The website Android Police did a little leg work for you. They found that MetroPCS is the cheapest cell  carrier offering a $30 a month plan that comes with 1GB of data. The cheapest prepaid providers are T-Mobile and Boost. The carriers tied for the cheapest with $30/month plans. But here is the catch, T-Mobile doesn’t advertise the plan it some of the compnaies reps don’t even know it exists. Android Police also warns against buying any kind of family plan. Apparently you can save money by just getting the  individual planes with more data. Check out “The Cheapest Cell Phone Plans in America”

We know in this country there are the truly needy. And no one should be isolated from the world because they can’t pay a phone bill. SafeLink Wireless offers free cell phone service for those less fortunate.  User can get a phone and 500 minutes absolutely free and free text messaging.

Now you know.

Buying vs. Leasing Technology Hardware

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Courtesy Dream Designs

Lease or buy technology hardware?  Black consumers need to ask themselves this question because, as I have said before, Black people don’t play when it comes to money. 

Consider your cellphone; cell phone carriers have long practiced the art of selling you a cellphone with their service without actually selling you a cell phone. You know the deal, sign a two year contract and get the cellphone for free or at a discount. Cellphones have never been cheap and the true price of the phones are buried in your wireless bill. Now cell carriers are dropping those two year contracts, slashing monthly fees and creating new programs for the actual cost of the phone.  The option of buying or leasing a phone has become serious money choice.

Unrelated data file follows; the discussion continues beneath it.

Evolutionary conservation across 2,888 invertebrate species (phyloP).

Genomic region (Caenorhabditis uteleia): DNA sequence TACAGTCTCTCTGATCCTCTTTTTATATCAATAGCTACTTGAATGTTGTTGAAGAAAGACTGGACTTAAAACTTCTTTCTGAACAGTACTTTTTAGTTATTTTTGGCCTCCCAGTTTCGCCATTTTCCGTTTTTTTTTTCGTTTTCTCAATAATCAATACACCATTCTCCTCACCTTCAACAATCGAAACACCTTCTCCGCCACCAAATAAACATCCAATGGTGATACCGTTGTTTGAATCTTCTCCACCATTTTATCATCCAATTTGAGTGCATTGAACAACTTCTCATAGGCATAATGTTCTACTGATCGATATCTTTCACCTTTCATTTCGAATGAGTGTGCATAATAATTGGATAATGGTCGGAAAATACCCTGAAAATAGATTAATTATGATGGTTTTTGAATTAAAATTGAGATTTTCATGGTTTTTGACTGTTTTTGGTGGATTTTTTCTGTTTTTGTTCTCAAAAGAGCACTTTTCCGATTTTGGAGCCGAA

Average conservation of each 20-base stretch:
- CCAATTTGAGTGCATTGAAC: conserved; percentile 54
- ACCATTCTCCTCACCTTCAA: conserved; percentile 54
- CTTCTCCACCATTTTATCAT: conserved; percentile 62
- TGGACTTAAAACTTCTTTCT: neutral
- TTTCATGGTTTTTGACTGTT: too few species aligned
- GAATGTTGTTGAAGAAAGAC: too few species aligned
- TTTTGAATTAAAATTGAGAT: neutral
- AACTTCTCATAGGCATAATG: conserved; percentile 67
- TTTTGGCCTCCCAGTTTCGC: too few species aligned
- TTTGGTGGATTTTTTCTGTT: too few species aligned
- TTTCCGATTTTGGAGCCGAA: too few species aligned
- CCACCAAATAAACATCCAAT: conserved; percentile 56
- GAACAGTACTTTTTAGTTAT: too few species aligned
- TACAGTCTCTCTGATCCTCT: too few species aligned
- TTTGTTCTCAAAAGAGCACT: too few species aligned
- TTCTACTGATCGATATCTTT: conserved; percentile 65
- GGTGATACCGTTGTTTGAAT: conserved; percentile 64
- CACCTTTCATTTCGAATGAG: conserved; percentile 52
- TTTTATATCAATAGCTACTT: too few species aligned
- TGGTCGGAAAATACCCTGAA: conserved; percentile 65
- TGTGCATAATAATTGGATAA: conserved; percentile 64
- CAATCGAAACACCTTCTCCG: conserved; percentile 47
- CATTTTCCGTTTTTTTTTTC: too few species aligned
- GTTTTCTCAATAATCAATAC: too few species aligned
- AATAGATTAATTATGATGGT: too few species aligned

Consider this, cheaper phones means a cheaper bill every month. If you are sensitive to the steep price of some of the more advanced phones you can drop your monthly bill by selecting a cheaper phone. 

But lets face it; the best way to save big money is to keep your old phone. Think about it, do your really need the latest smartphone just because it’s the newest thing on the market? That is what the cellphone makers want you to think!

Once your current phone is paid for that cost comes off your bill putting $20-30 a month back in your pocket.  Before the death of two year contracts service providers didn’t lower your bill even if you didn’t upgrade to a newer device.

If you must have a new phone for whatever reason you can always buy a nice refurbished smartphone. They are often just a year or two old and much cheaper than brand new phones. Many of these phones are refurbished by the manufacturer and are hard to tell from new. Finding these phones is simple just search online.